Putting it all together, Senior VP of Philanthropy in Salesforce captured the key purpose of this climate commitment:

“Salesforce’s Nature Accelerator provides nonprofits with funding, technology, and support to make big bets and explore the innovative new solutions our planet needs.” 

Initiative #3: The Eco-Restoration Project in Zambia 

Lastly, the CRM tech company will also announce at COP27 its ecosystem restoration project in Zambia. This is in support of the Global EverGreening Alliance (GEA) to restore and grow 30 million trees across the African nation.

The restoration project is part of climate commitment of Salesforce to conserve, restore, and grow 100 million trees by 2030. 

It’s also part of GEA’s Restore Africa Programme, seeking to scale regenerative farming practices across Africa and bring 100 million hectares of degraded land under restoration by 2030.

As Zambia faces land degradation and poor environmental governance, its natural resources and the rural communities depending on them are suffering. 

Salesforce’s project resolves the issue by restoring ecosystems in the country. It will help reverse the effects of climate change, promote wildlife conservation, and support small farmers in Zambia.

This support from Salesforce will allow GEA to scale up “proven and effective approaches to improve the productivity, profitability, and resilience of food production systems to the impacts of climate change.”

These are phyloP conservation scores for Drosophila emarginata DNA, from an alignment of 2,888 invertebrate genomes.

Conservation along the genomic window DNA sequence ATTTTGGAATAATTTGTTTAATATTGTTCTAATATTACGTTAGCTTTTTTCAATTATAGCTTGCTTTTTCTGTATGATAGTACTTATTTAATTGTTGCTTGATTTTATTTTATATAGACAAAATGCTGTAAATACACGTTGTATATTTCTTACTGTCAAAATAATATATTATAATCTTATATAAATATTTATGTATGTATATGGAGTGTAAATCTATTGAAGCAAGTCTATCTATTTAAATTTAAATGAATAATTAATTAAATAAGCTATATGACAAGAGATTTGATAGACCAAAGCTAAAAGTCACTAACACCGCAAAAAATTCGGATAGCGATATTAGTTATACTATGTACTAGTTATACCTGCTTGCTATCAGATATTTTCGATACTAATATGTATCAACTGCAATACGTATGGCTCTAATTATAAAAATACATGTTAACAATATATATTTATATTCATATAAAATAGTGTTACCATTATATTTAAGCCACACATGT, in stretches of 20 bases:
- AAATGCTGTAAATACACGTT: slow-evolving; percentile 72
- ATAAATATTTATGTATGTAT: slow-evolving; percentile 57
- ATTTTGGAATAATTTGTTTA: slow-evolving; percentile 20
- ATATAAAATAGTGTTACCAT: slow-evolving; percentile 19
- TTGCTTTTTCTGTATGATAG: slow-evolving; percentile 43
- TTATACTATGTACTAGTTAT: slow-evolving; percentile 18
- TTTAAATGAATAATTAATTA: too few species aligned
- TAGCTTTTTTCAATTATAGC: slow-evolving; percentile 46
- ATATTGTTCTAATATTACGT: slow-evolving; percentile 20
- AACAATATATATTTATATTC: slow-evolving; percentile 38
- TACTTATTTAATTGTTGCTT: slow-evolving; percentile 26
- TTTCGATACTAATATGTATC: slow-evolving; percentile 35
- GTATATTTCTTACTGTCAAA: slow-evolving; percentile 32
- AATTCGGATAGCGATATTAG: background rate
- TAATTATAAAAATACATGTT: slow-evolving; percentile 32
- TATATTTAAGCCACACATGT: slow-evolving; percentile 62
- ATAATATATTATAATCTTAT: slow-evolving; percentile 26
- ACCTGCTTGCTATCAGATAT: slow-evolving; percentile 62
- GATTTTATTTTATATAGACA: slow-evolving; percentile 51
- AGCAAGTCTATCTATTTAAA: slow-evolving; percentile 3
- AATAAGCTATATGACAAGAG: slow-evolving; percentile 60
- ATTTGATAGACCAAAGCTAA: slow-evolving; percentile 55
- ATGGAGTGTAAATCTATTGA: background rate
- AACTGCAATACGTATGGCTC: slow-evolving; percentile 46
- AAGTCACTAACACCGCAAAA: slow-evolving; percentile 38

The firm also has supported similar nature-based projects globally, in Australia, Latin America and Europe.

Salesforce Nature Policy Priorities

In addition to the above climate action, Salesforce recently revealed its new Nature Policy Priorities to guide its advocacy and policy engagement to protect natural ecosystems. The priorities nest under the firm’s corporate Climate Policy Principles.

Salesforce will perform three major actions under this climate commitment:

Promote strong global, national, and regional policies to prevent, halt, and reverse nature loss and degradation. 
Advocate for increased fair and equitable investments into nature-based solutions.
Support and recognize local communities and Indigenous peoples as leaders for conservation and restoration.

As part of these priorities, Salesforce participated in the Business for Nature and the Taskforce on Nature-related Financial Disclosures (TNFD) to call on organizations to assess and disclose their nature-related dependencies by 2030.

All these initiatives are part of broader leadership of Salesforce on global climate commitment. The company will also share the details of these new undertakings at the COP27.

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Electric Planes Are Now Taking Off: The Case of Heart Aerospace